Sunday, March 31, 2013

Joe Grant's Iditarod Trail Invitational (350 miles)

For all three readers of this blog, I have to post the links to Joe Grant's account of his Iditarod Trail Invitational experience, a 350-mile event that just ended a couple of weeks ago.

He has great images, even better writing and takes you through all of the emotions (and physical feelings) he experienced.

Joe completed it in about 6 days, 8 hours.

Part 1
Part 2
Part 3
Part 4
Part 5

March 31, 2013

Still recovering a bit from Chuckanut, sort of. Everything feels great except some weird Achilles pain in my right heel. I have absolutely no pain until I put a pair of shoes on and my heel touches the back of the cup.

Going to take the next five days off and do some cross training and hope it clears up. I think I probably started running too soon after Chuckanut (two days later…) but in Moab it was tough not to go enjoy the Slick Rock (Red Hot 55k definitely added to the “future races” list).

In the meantime, did some new trails on the North Shore today and can’t wait for the snow to keep melting to tackle some of the peaks in the area.

Norvan Falls, Lynn Valley

Aaaahhh, feels good, North Vancouver trails
Even with tapering for Chuckanut and doing two easy-ish weeks after, I ran over 116 miles in March (62 miles on trails).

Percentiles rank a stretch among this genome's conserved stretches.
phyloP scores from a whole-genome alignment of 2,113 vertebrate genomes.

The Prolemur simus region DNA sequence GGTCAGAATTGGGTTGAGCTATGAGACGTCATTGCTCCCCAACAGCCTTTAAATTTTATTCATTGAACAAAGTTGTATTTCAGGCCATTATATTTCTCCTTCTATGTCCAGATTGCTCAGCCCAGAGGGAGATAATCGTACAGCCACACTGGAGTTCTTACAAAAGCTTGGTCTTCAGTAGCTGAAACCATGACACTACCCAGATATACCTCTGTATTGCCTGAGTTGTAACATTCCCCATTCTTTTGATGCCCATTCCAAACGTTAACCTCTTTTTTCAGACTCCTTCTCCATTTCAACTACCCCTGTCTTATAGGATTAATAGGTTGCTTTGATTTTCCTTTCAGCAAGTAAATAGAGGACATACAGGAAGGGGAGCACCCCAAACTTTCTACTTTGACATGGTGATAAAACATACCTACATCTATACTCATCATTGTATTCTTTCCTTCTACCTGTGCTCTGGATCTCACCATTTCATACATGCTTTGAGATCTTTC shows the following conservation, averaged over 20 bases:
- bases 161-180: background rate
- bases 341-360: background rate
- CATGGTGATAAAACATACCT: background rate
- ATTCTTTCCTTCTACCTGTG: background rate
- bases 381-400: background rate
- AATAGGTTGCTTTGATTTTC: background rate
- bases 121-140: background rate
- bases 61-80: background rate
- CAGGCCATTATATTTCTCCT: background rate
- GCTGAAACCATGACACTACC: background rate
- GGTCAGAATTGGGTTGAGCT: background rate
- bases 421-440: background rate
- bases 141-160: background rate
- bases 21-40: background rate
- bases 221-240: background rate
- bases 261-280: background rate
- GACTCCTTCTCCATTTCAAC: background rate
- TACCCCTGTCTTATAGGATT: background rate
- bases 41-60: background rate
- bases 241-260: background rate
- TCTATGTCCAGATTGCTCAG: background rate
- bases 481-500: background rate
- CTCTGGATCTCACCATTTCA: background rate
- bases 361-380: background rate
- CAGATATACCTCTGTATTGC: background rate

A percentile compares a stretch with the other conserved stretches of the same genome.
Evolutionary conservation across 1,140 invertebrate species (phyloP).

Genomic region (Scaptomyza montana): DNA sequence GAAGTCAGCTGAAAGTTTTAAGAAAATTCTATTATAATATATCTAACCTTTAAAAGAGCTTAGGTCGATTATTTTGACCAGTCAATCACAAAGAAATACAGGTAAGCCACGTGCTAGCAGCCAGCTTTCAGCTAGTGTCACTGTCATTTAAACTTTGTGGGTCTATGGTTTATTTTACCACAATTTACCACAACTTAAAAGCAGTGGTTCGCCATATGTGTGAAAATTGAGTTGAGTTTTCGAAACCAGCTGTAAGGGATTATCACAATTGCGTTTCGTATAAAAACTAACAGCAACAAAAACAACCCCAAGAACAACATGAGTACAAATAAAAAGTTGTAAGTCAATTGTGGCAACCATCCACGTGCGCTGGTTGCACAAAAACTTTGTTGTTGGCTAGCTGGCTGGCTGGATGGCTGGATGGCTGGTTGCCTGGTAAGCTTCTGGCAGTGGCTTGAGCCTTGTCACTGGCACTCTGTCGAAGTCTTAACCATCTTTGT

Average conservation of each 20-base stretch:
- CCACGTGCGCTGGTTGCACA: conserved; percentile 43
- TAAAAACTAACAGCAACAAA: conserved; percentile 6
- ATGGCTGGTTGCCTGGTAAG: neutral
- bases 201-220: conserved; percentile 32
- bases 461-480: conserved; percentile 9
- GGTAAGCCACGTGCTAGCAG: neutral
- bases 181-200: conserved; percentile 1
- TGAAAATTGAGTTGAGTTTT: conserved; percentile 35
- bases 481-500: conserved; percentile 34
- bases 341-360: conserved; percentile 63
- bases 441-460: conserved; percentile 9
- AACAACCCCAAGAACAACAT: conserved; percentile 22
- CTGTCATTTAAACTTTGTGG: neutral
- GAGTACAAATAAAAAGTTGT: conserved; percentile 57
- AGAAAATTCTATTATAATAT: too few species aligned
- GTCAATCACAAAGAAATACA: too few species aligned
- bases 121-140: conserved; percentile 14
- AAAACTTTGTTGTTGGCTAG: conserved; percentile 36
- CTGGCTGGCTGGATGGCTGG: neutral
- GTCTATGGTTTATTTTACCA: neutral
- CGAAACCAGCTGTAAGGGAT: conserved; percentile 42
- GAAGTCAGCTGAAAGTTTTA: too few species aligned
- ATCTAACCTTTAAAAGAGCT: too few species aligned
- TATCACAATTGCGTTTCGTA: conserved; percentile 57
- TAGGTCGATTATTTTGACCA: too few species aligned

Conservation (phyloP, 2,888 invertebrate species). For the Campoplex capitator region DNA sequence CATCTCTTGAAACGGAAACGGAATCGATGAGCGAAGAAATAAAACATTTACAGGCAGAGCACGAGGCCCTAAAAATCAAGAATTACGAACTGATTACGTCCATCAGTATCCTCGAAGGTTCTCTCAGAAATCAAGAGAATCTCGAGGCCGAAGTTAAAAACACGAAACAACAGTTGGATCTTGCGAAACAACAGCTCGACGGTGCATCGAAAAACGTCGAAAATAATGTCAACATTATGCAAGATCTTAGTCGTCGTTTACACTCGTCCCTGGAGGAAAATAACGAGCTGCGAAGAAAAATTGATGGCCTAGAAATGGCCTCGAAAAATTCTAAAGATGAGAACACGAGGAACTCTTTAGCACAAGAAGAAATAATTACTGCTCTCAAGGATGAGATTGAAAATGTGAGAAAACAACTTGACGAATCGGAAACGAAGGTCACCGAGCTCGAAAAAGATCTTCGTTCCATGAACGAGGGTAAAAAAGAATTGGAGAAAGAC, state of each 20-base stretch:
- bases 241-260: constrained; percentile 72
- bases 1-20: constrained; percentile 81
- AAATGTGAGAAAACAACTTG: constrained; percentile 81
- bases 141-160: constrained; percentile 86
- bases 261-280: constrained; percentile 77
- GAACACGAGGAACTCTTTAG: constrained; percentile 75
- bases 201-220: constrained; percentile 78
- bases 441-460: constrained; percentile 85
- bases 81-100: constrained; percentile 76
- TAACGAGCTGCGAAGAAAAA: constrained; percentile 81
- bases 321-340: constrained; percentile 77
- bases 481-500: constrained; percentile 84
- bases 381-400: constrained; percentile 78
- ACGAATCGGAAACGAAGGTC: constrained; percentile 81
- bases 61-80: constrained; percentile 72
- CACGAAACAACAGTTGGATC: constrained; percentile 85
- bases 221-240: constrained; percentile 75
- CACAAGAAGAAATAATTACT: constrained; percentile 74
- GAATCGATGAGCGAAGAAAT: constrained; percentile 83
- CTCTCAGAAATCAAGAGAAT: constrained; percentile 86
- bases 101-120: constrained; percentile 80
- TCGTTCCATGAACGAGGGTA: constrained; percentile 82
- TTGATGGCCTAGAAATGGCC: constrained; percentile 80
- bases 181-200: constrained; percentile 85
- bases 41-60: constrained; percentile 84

Tuesday, March 19, 2013

2013 Chuckanut 50k photos

A few pictures from the race:

Two Dollar Trail - before the second aid station. Glenn Tachiyama photo.

Top of Cleator Road, third aid station, 13.1 miles. Ross Comer photo.

Near the top of Chinscraper, mile 21. Glenn Tachiyama photo.

Sunday, March 17, 2013

2013 Chuckanut 50k race report: my first ultra

It’s all a bit of a blur. I guess while I was running (and power hiking) it didn’t seem like it went by that quickly, but after finishing it also didn’t feel as long as it was…being my first ultra though (and marathon-distance event for that matter), I’m not the best judge.

At the starting line: “Waiting to start is the worst, isn’t it?” Yes, it is, thanks Mom. “Luke, you looked so happy last night, and now you look a bit different.” Yes, thanks Aunt Sue : P

I lined up well back (probably around 200th out of 350 runners) as I wanted to make sure and run the first 10k at about the same speed I would run the last 10k. I have no idea how to pace myself for a run this long, so “comfortable” was the plan for the first 40k.